Dr. Bethanie Hansen: Wow, that’s really fantastic, Craig, and I couldn’t agree more. I always notice a person who calls me by my name, and I’m sure students really benefit from feeling connected, as if their instructor knows them personally, especially online. There’s such a divide there, such a disconnect when we don’t do those things. Thanks for all you shared with us so far.

I’m just wondering, are there any other tips or strategies you’d really like to share with listeners today that can help them be even more effective in their online teaching?

Dr. Craig Bogar: Sure. There’s one more area that I’d like to talk about briefly, and that is importance of asking Socratic questions of our students, which really promote engagement in a discussion, but maybe more importantly, Socratic questions enhance critical thinking, by asking these questions of students. As opposed to getting one word answers from students when we ask questions.

Socratic questions, of course, begin with words such as “why,” or “how,” or “what,” so the response tends to be more in-depth and critical. Socrates, I think it was about 2,000 or more years ago, thought that being a lecturer was not that effective, and came up with this method of questioning students. And it’s really, in my opinion, very effective in the online classroom, especially in the discussion formats that we have.

You may recall that years ago when Bethanie, you and I maybe were in on-ground classrooms, you always had students who were a little maybe intimidated by instructors asking questions, or for whatever reason, they were fairly shy in the classroom.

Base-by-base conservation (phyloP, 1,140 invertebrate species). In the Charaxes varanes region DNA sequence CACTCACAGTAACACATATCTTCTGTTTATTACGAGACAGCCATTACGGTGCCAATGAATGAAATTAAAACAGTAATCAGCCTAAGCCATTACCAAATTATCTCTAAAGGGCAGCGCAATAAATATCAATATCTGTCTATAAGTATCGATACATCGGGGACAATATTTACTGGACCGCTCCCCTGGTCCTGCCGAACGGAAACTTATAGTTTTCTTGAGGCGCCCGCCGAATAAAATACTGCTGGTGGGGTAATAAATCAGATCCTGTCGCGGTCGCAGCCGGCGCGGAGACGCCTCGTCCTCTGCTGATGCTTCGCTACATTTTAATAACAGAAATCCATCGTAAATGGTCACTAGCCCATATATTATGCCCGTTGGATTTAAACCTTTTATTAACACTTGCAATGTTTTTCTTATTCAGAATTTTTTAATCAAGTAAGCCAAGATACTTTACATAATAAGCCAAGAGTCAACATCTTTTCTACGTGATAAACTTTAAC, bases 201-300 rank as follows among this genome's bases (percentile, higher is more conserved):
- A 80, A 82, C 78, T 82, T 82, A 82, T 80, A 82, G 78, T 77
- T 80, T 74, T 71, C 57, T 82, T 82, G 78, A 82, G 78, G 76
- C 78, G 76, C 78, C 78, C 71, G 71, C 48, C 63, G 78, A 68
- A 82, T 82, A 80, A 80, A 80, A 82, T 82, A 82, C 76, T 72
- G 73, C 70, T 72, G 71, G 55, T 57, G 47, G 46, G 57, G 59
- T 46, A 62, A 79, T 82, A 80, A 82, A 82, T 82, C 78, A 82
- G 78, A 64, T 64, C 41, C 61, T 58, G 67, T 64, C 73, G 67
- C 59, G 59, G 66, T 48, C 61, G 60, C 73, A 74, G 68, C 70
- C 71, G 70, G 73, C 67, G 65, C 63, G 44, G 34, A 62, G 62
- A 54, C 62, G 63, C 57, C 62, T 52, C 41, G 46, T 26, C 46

Well, in the online environment that is somewhat anonymous, those students who maybe were reticent about asking questions or responding to questions to instructors in an on-ground environment, they’re probably more likely to be more engaged in the online environment. And especially when instructors are asking these open-ended questions that really deserve students to think critically about a particular topic that may be discussed at one time.

Somebody came up with a quote one time, it wasn’t me, but “Our role as online instructors is really not to be the sage on the stage, but instead, the guide on the side.” And I think that when we are being guides and asking open-ended questions of our students, we’re sort of coaching them along, and we’re mentoring them to think differently about topics and think more critically about a topic at hand. So I just wanted to say that to those online instructors, consider asking these types of questions at every opportunity that presents itself.

Dr. Bethanie Hansen: Craig, thanks so much. That is fantastic advice, and what I really love about everything you’ve shared with our listeners today is that you’ve placed the instructor in a clear spot of forging relationships, building that academic environment, and really focusing there, instead of what we might call the checkbox behaviors of teaching online, when we’re just thinking about what must we do, what should we do? That’s really beautiful, and a place I think we want to encourage everybody to be.

Craig, thank you so much for being our speaker today, our special guest, as we kick off this second year of the Online Teaching Lounge podcast. Any closing thoughts before we wrap things up today?

Dr. Craig Bogar: Well Bethanie, thank you for inviting me. I’ve really enjoyed being here and speaking with you, and I hope the things that I spoke about are going to be helpful to any of our folks online, and this type of podcast I think is extremely valuable for people who are teaching in the online environment. Thank you again, Bethanie, and best of luck with your podcast as you continue your role here.

Dr. Bethanie Hansen: Thank you again, Craig, and to all of you who are listening today, we wish you all the best in your online teaching this coming week. This is Dr. Bethanie Hansen, your host for the Online Teaching Lounge Podcast. To share comments and requests for future episodes, please visit bethaniehansen.com/request. Best wishes this coming week in your online teaching journey.